With the November 5 contests in New Jersey and Virginia behind us, we are now one full political year past the re-election of Barack Obama. Much has transpired in those 12 months.
A year ago the establishment media was quick to explain that Obama’s re-election was the down payment on the Democrats’ inevitable, inexorable, demographically guaranteed lock on power in America. As annoying as Mitt Romney’s defeat was, the left’s bravado rang a tad hollow, like the super-villain who pauses in the penultimate scene of the movie to explain to James Bond that he has now won and will soon run the world.
Except: The 2012 election also resulted in a Republican majority in the House of Representatives, 233 to 200. Thanks to strong candidates and the wonders of modern redistricting, this majority should stand for the next decade. At the state level there were 30 Republican to 20 Democrat governors, and a Republican majority of both state senators (1,038 to 878) and state representatives (2,937 to 2,441). Most importantly, that left 25 states under total Republican control, where the GOP held the governorship and both houses of the legislature. Those 25 states had 165 million citizens—more than half of the nation. Democrats had full party control of only 13 states with combined populations of 81 million citizens.
But if those numbers provided some comfort, Republicans were soon plunged into despair. Only 56 days after that “unsatisfactory” election day, the nation approached the so-called fiscal cliff of January 1, 2013, at which point a number of Bush-era temporary tax cuts would expire automatically unless the House, Senate, and president agreed to continue some or all of them. The automatic tax increase would be $500 billion in 2013 and $5 trillion over the next 10 years—the largest tax hike in world history, and all Obama had to do was…nothing. The Republican majority in the House dutifully and impotently passed a bill to make all the Bush-era tax cuts permanent. The Senate ignored it. The president said he would veto it if it ever reached his desk.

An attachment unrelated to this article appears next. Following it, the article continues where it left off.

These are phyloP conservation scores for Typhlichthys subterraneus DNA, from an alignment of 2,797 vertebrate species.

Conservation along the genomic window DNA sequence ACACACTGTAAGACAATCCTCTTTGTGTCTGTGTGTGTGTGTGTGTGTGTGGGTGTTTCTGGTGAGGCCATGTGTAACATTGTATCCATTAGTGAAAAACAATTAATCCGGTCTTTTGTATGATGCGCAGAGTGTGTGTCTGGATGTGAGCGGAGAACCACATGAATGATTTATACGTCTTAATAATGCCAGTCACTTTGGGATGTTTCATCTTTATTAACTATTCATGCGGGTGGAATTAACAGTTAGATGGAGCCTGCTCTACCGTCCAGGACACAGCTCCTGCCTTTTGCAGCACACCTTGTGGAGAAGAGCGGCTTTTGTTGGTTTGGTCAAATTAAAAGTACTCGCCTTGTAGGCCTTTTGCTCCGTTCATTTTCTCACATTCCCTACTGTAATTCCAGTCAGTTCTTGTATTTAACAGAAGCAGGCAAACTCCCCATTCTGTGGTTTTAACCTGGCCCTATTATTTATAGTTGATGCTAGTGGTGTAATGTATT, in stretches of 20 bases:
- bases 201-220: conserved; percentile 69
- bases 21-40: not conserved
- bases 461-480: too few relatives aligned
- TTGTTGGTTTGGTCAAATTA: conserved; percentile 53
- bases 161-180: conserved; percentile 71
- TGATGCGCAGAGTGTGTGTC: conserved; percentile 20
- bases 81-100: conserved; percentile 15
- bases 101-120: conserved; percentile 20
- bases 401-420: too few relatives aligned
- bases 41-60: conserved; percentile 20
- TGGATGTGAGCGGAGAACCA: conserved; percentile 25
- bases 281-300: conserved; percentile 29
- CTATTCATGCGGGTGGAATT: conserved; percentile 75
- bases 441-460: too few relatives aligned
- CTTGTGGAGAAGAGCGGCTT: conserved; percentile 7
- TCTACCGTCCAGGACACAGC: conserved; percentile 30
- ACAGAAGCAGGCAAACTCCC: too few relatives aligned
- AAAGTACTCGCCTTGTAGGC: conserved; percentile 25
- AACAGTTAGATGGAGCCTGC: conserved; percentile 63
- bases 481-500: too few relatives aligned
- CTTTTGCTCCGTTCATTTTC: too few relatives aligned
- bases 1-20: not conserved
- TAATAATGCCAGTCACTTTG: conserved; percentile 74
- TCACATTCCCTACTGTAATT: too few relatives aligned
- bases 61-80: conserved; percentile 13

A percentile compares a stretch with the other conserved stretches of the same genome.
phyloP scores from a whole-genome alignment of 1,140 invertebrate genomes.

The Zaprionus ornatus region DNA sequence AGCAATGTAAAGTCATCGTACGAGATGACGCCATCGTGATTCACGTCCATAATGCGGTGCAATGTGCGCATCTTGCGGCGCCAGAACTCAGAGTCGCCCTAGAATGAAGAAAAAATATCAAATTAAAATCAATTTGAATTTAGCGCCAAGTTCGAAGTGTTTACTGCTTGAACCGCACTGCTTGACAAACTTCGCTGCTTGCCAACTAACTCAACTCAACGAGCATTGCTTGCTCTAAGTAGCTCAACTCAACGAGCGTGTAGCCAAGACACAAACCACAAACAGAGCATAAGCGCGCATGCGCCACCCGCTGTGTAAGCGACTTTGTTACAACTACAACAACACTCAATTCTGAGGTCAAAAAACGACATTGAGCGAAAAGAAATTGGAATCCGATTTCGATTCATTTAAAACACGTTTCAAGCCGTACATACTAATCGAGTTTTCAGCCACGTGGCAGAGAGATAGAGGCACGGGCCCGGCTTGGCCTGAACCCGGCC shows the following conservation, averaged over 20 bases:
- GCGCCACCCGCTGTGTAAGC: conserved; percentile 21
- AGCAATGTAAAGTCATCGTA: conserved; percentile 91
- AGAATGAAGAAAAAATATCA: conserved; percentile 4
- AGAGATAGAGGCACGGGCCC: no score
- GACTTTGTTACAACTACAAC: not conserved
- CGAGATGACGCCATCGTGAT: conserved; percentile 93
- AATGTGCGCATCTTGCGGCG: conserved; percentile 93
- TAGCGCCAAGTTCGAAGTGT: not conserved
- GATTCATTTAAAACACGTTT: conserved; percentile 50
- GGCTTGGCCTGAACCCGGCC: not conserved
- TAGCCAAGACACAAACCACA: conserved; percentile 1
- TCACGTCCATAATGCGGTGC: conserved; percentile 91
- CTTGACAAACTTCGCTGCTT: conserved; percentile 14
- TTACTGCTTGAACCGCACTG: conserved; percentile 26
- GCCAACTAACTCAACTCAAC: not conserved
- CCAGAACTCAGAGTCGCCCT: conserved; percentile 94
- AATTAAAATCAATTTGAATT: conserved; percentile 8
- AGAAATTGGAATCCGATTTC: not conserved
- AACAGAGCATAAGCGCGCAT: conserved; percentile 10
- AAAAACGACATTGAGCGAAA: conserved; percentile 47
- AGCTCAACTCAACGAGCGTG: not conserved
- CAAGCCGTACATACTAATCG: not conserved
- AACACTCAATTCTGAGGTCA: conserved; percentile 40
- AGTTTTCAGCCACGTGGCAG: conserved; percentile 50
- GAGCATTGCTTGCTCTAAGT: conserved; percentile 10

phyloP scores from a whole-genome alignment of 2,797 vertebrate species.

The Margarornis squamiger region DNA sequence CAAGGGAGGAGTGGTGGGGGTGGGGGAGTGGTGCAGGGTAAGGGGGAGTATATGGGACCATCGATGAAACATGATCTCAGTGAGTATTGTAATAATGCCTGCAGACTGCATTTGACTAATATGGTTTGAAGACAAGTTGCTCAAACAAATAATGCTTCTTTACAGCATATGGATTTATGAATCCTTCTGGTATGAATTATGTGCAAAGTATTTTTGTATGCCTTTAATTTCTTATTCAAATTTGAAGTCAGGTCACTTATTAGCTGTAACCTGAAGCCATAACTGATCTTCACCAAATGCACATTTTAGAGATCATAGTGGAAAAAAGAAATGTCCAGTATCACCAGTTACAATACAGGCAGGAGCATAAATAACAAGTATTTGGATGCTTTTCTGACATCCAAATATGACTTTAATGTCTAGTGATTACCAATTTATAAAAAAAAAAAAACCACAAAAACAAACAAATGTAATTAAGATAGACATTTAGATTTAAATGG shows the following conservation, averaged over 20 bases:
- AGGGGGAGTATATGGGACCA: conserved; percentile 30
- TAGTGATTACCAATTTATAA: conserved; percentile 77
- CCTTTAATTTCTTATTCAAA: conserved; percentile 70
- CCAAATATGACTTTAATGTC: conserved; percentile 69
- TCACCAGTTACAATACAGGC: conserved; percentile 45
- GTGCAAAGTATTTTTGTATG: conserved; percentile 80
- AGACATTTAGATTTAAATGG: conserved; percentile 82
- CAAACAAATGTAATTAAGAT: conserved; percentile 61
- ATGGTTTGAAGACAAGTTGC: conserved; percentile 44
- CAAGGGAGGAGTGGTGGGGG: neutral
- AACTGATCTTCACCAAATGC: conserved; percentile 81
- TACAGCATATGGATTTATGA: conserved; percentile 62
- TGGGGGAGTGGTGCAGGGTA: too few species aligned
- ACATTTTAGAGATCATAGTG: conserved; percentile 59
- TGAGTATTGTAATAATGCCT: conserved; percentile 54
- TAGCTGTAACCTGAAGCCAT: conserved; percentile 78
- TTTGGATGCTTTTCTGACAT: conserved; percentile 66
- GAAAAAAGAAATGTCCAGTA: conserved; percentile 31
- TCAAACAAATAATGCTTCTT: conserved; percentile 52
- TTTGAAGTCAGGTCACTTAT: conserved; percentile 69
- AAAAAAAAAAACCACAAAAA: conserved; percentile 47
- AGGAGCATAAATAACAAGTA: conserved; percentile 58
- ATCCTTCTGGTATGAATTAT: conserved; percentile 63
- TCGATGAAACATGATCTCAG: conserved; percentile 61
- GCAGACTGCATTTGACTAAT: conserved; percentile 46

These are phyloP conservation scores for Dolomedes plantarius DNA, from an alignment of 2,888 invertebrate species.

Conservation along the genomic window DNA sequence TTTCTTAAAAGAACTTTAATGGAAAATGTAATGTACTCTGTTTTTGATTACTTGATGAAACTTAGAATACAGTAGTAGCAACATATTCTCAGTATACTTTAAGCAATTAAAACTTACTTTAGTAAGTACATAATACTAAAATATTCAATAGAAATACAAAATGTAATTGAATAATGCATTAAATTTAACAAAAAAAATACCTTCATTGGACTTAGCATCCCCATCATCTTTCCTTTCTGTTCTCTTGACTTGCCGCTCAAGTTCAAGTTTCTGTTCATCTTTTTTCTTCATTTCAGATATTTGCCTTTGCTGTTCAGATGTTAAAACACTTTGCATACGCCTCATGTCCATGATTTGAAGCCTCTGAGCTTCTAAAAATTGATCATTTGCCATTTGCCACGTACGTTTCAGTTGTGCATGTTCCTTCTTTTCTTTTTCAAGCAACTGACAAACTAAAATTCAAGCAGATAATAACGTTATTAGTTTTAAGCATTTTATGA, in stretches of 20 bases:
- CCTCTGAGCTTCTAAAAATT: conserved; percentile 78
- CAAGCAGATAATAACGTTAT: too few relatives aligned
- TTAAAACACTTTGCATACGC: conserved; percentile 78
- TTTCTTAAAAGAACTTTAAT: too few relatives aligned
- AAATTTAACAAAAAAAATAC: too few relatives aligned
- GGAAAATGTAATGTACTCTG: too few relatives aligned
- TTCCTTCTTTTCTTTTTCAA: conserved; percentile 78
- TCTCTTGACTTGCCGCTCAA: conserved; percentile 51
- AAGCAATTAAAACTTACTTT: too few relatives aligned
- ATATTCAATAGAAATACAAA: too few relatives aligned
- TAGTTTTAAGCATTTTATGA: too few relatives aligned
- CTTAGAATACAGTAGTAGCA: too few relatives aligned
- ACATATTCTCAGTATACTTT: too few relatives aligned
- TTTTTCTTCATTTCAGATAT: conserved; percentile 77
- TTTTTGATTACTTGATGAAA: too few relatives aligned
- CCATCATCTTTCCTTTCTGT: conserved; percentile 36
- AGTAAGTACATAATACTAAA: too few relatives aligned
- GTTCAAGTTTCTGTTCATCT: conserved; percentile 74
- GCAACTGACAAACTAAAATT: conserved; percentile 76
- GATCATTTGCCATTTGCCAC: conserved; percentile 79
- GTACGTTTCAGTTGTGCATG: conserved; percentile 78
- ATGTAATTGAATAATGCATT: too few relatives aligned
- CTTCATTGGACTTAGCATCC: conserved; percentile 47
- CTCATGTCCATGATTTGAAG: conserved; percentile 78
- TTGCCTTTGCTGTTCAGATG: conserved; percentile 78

Then Republican luck changed. President Obama made a mistake that altered the correlation of forces for the rest of his presidency. After he let the full fiscal cliff tax increase take place, he signed legislation that made 85 percent of the Bush tax cuts permanent. Republicans were furious that taxes increased on the “top one percent” of Americans, which they correctly pointed out were largely businesses operating through the personal income tax code. But Obama’s supposed triumph gives new meaning to the term Pyrrhic victory. Had the president simply done what he did two years earlier—extend the tax cuts for two years—he would have held the power to unilaterally raise taxes by trillions. But he threw that away. Imagine how different the field of play might have been: Obama could could have demanded changes to the sequester, changes to save Obamacare, and votes to raise the debt ceiling, while wielding in his whip hand the power to raise taxes through inaction.
It’s no use memorizing Saul Alinsky if one is clueless about Sun Tzu: In the August 2011 Budget Control Act (BCA), Obama wanted a $2.5 trillion debt ceiling hike and agreed to a $1 trillion cut in future spending with caps to enforce the same, and then in addition a $1.2 trillion sequester that further reduced future spending and enforced it in law—unless a supercommittee came up with an alternative to the sequester cuts that were balanced equally between Pentagon spending and domestic discretionary spending.